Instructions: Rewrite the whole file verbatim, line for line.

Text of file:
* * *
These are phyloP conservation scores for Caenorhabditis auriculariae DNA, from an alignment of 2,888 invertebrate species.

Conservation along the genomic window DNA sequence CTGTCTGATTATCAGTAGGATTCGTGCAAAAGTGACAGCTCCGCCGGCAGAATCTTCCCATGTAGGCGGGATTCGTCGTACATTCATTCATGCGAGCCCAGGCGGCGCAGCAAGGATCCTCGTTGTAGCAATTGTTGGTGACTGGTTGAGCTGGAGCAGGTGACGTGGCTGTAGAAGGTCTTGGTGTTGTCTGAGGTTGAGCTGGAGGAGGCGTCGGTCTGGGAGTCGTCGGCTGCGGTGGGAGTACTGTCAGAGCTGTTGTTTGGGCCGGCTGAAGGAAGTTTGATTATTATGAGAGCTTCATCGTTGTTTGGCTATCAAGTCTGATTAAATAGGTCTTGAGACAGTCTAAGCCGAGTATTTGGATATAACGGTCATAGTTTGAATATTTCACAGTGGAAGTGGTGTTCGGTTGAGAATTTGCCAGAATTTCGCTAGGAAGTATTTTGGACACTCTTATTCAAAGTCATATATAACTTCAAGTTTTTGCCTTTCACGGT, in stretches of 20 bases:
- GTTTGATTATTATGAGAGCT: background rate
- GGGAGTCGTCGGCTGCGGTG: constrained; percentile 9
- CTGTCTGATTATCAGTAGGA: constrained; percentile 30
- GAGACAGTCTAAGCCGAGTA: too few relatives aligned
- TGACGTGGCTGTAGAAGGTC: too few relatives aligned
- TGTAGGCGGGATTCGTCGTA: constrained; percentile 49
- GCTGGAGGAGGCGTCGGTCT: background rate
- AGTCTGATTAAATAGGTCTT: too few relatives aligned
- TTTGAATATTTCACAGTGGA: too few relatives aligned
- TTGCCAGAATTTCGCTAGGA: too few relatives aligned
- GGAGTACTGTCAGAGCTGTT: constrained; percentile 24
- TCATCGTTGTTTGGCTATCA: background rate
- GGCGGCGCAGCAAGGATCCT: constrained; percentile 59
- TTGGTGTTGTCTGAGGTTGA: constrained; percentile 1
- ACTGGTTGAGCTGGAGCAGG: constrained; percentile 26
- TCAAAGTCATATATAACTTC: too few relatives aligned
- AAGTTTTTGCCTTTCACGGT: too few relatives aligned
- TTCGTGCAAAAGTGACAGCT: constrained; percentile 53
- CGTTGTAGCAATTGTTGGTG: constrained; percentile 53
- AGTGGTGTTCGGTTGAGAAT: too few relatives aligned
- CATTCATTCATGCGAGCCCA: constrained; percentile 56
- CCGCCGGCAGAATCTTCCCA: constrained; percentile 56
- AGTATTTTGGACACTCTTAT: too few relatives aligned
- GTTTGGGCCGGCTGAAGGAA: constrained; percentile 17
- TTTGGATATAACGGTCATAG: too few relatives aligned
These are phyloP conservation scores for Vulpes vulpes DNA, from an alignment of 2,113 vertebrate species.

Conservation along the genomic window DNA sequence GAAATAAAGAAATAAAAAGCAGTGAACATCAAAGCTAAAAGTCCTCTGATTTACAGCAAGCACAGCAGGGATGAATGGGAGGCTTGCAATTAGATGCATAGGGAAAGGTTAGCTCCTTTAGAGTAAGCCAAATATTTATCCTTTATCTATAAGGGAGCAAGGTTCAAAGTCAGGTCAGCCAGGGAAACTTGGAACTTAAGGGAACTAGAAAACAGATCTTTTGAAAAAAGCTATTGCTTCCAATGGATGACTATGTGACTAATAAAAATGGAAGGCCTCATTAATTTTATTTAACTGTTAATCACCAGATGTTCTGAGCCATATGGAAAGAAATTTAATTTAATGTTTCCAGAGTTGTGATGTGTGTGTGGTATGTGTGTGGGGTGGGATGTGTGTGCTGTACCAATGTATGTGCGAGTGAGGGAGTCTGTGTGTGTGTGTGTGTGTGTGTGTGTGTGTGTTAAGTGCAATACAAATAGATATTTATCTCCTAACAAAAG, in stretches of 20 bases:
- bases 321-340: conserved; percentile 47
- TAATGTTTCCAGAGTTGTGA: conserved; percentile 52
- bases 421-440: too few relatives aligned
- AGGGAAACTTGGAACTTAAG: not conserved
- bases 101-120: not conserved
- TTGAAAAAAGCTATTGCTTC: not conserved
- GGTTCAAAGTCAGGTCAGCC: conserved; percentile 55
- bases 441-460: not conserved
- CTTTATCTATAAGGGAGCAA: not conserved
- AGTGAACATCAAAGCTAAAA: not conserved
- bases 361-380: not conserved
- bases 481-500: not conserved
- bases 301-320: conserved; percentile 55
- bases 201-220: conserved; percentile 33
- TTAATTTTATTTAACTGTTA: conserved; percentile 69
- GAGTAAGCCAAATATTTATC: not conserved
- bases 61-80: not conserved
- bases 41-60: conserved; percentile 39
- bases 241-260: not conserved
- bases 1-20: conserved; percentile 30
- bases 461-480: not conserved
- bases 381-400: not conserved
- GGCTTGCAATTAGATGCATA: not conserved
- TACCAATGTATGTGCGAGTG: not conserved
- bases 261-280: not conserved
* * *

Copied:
These are phyloP conservation scores for Caenorhabditis auriculariae DNA, from an alignment of 2,888 invertebrate species.

Conservation along the genomic window DNA sequence CTGTCTGATTATCAGTAGGATTCGTGCAAAAGTGACAGCTCCGCCGGCAGAATCTTCCCATGTAGGCGGGATTCGTCGTACATTCATTCATGCGAGCCCAGGCGGCGCAGCAAGGATCCTCGTTGTAGCAATTGTTGGTGACTGGTTGAGCTGGAGCAGGTGACGTGGCTGTAGAAGGTCTTGGTGTTGTCTGAGGTTGAGCTGGAGGAGGCGTCGGTCTGGGAGTCGTCGGCTGCGGTGGGAGTACTGTCAGAGCTGTTGTTTGGGCCGGCTGAAGGAAGTTTGATTATTATGAGAGCTTCATCGTTGTTTGGCTATCAAGTCTGATTAAATAGGTCTTGAGACAGTCTAAGCCGAGTATTTGGATATAACGGTCATAGTTTGAATATTTCACAGTGGAAGTGGTGTTCGGTTGAGAATTTGCCAGAATTTCGCTAGGAAGTATTTTGGACACTCTTATTCAAAGTCATATATAACTTCAAGTTTTTGCCTTTCACGGT, in stretches of 20 bases:
- GTTTGATTATTATGAGAGCT: background rate
- GGGAGTCGTCGGCTGCGGTG: constrained; percentile 9
- CTGTCTGATTATCAGTAGGA: constrained; percentile 30
- GAGACAGTCTAAGCCGAGTA: too few relatives aligned
- TGACGTGGCTGTAGAAGGTC: too few relatives aligned
- TGTAGGCGGGATTCGTCGTA: constrained; percentile 49
- GCTGGAGGAGGCGTCGGTCT: background rate
- AGTCTGATTAAATAGGTCTT: too few relatives aligned
- TTTGAATATTTCACAGTGGA: too few relatives aligned
- TTGCCAGAATTTCGCTAGGA: too few relatives aligned
- GGAGTACTGTCAGAGCTGTT: constrained; percentile 24
- TCATCGTTGTTTGGCTATCA: background rate
- GGCGGCGCAGCAAGGATCCT: constrained; percentile 59
- TTGGTGTTGTCTGAGGTTGA: constrained; percentile 1
- ACTGGTTGAGCTGGAGCAGG: constrained; percentile 26
- TCAAAGTCATATATAACTTC: too few relatives aligned
- AAGTTTTTGCCTTTCACGGT: too few relatives aligned
- TTCGTGCAAAAGTGACAGCT: constrained; percentile 53
- CGTTGTAGCAATTGTTGGTG: constrained; percentile 53
- AGTGGTGTTCGGTTGAGAAT: too few relatives aligned
- CATTCATTCATGCGAGCCCA: constrained; percentile 56
- CCGCCGGCAGAATCTTCCCA: constrained; percentile 56
- AGTATTTTGGACACTCTTAT: too few relatives aligned
- GTTTGGGCCGGCTGAAGGAA: constrained; percentile 17
- TTTGGATATAACGGTCATAG: too few relatives aligned
These are phyloP conservation scores for Vulpes vulpes DNA, from an alignment of 2,113 vertebrate species.

Conservation along the genomic window DNA sequence GAAATAAAGAAATAAAAAGCAGTGAACATCAAAGCTAAAAGTCCTCTGATTTACAGCAAGCACAGCAGGGATGAATGGGAGGCTTGCAATTAGATGCATAGGGAAAGGTTAGCTCCTTTAGAGTAAGCCAAATATTTATCCTTTATCTATAAGGGAGCAAGGTTCAAAGTCAGGTCAGCCAGGGAAACTTGGAACTTAAGGGAACTAGAAAACAGATCTTTTGAAAAAAGCTATTGCTTCCAATGGATGACTATGTGACTAATAAAAATGGAAGGCCTCATTAATTTTATTTAACTGTTAATCACCAGATGTTCTGAGCCATATGGAAAGAAATTTAATTTAATGTTTCCAGAGTTGTGATGTGTGTGTGGTATGTGTGTGGGGTGGGATGTGTGTGCTGTACCAATGTATGTGCGAGTGAGGGAGTCTGTGTGTGTGTGTGTGTGTGTGTGTGTGTGTGTTAAGTGCAATACAAATAGATATTTATCTCCTAACAAAAG, in stretches of 20 bases:
- bases 321-340: conserved; percentile 47
- TAATGTTTCCAGAGTTGTGA: conserved; percentile 52
- bases 421-440: too few relatives aligned
- AGGGAAACTTGGAACTTAAG: not conserved
- bases 101-120: not conserved
- TTGAAAAAAGCTATTGCTTC: not conserved
- GGTTCAAAGTCAGGTCAGCC: conserved; percentile 55
- bases 441-460: not conserved
- CTTTATCTATAAGGGAGCAA: not conserved
- AGTGAACATCAAAGCTAAAA: not conserved
- bases 361-380: not conserved
- bases 481-500: not conserved
- bases 301-320: conserved; percentile 55
- bases 201-220: conserved; percentile 33
- TTAATTTTATTTAACTGTTA: conserved; percentile 69
- GAGTAAGCCAAATATTTATC: not conserved
- bases 61-80: not conserved
- bases 41-60: conserved; percentile 39
- bases 241-260: not conserved
- bases 1-20: conserved; percentile 30
- bases 461-480: not conserved
- bases 381-400: not conserved
- GGCTTGCAATTAGATGCATA: not conserved
- TACCAATGTATGTGCGAGTG: not conserved
- bases 261-280: not conserved